Alternative Sweeteners in the Bowel
Artificial sweeteners are not metabolized in the human body to any significant degree. They pass through the stomach and small intestine, and stay in the colon until expelled with stools. While in the colon, they alter the bowel flora, especially belonging to three types:
the Deltaproteobacteria class,
and the Actinobacteria phylum.
The altered gut microbiota negatively impact the energy economy of the body. This was reported in the October 9, 2014 issue of the science journal Nature. The section from this article is included below for professional readers.
The artificial sweetener-obesity link established in the above-cited example adds to the earlier studies which showed increase in Fermicute species in the bowel leads to metabolic syndromes Turnbaugh, P. J. et al) cited below.
* Suez J, Korem T, Zeevi D, et al. Artificial sweeteners induce glucose intolerance by altering the gut microbiota. Nature. 514, 181–186 (09 October 2014) doi:10.1038/nature13793
* Turnbaugh, P. J. et al. An obesity-associated gut microbiome with increased capacity for energy harvest. Nature 444, 1027–1031 (2006)
Abstract of Suez’ Paper.
• Chronic Artificial sweeteners consumption exacerbates glucose intolerance
• Gut microbiota mediates Artificial sweeteners-induced glucose intolerance
• Artificial sweeteners mediate distinct functional alterations to the microbiota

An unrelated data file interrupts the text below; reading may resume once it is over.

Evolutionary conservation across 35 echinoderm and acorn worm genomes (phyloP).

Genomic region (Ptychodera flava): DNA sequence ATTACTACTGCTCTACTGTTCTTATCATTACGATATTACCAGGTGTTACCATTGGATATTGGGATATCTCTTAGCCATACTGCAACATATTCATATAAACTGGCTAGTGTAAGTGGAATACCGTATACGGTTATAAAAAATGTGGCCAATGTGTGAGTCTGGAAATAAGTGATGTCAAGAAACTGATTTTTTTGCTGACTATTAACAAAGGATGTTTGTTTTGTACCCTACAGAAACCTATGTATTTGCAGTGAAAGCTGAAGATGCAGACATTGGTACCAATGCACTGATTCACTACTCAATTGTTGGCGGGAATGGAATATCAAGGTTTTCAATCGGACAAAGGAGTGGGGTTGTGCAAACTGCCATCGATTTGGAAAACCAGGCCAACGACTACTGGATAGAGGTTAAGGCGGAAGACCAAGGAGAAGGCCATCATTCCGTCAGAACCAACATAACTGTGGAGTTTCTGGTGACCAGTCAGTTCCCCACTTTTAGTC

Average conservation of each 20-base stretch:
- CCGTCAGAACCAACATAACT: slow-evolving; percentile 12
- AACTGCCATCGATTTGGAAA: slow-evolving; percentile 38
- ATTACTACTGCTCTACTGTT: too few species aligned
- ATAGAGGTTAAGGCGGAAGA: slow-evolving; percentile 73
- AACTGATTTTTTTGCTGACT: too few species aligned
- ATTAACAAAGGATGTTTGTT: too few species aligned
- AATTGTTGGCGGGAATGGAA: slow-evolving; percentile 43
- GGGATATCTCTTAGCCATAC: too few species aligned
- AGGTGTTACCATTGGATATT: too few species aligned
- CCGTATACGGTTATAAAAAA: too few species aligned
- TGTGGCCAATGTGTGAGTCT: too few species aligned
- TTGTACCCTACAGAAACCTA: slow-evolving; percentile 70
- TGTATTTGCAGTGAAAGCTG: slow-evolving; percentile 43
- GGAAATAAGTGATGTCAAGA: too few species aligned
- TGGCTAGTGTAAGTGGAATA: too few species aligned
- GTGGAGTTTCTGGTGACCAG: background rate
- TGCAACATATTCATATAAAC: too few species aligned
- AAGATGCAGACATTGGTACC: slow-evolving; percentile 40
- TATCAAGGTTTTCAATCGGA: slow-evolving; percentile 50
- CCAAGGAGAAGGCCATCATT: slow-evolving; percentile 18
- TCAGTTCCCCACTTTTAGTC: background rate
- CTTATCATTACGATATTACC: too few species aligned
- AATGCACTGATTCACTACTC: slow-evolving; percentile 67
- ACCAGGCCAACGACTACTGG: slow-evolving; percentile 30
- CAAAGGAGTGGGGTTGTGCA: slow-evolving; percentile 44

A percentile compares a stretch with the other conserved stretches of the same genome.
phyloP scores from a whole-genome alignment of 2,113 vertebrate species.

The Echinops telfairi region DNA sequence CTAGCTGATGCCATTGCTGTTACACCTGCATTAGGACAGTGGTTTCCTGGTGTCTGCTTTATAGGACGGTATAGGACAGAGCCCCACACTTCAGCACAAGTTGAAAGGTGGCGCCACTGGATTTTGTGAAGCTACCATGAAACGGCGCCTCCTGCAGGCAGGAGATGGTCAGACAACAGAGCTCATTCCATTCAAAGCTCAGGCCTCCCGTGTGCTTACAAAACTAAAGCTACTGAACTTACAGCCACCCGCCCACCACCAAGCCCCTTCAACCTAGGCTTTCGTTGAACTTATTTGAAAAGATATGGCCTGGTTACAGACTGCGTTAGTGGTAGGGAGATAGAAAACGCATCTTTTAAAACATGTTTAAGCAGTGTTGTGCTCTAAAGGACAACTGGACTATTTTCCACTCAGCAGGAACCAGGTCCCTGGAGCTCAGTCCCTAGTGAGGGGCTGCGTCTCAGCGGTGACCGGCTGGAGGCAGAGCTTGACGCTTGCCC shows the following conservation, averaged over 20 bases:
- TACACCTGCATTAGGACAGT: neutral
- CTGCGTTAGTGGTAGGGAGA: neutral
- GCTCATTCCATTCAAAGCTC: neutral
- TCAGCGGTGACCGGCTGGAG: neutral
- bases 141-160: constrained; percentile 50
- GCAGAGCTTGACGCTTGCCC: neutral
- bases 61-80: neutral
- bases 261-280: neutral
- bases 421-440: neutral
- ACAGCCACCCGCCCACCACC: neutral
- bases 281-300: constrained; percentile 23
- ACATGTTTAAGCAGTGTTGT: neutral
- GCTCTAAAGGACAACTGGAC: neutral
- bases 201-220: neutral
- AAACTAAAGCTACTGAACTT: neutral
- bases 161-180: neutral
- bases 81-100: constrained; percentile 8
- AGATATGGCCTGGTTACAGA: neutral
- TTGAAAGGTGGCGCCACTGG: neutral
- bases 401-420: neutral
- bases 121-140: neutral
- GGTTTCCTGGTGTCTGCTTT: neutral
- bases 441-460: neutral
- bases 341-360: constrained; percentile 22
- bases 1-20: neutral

• Artificial sweeteners directly modulate the microbiota to induce glucose intolerance
• Artificial sweeteners in humans associate with impaired glucose tolerance
381 non-diabetic individuals (44% males and 56% females; age 43.3 ± 13.2) in an ongoing clinical nutritional study.
We found significant positive correlations between Artificial sweeteners consumption and several metabolic-syndrome-related clinical parameters including increased weight and waist-to-hip ratio (measures of central obesity); higher fasting blood glucose, glycosylated haemoglobin (HbA1C%) and glucose tolerance test (GTT, measures of impaired glucose tolerance), and elevated serum alanine aminotransferase (ALT, measure of hepatic damage that is likely to be secondary, in this context, to non-alcoholic fatty liver disease).
Moreover, the levels of glycosylated haemoglobin (HbA1C%), indicative of glucose concentration over the previous 3 months, were significantly increased when comparing a subgroup of high Artificial sweeteners consumers (40 individuals) to non-NAS consumers.
The more sweet foods we consume, the more we want them. This is the way evolution designed the function of sweetness taste buds in the moot—when ready-energy foods (fruits and sweet vegetables) were available, the body want to take in more for storage for later use. For individuals with obesity and Diabetes, the ideal way is a no-sweet way. For diabetics, at this time I can recommend only Stevia. For them and others, when something sweet has to be taken, I suggest blueberries that may be taken with cottage cheese or one-half of a green apple or a pear. On uncommon occasions, small quantities of natural sweeteners; raw honey and dates may be used for uncooked foods. For cooked dishes, natural syrups (maple, rice, and others) and fruit juices (apple, cranberry, and others) may be consumed.
Why I Do Not Recommend Agave and Other Fructose Foods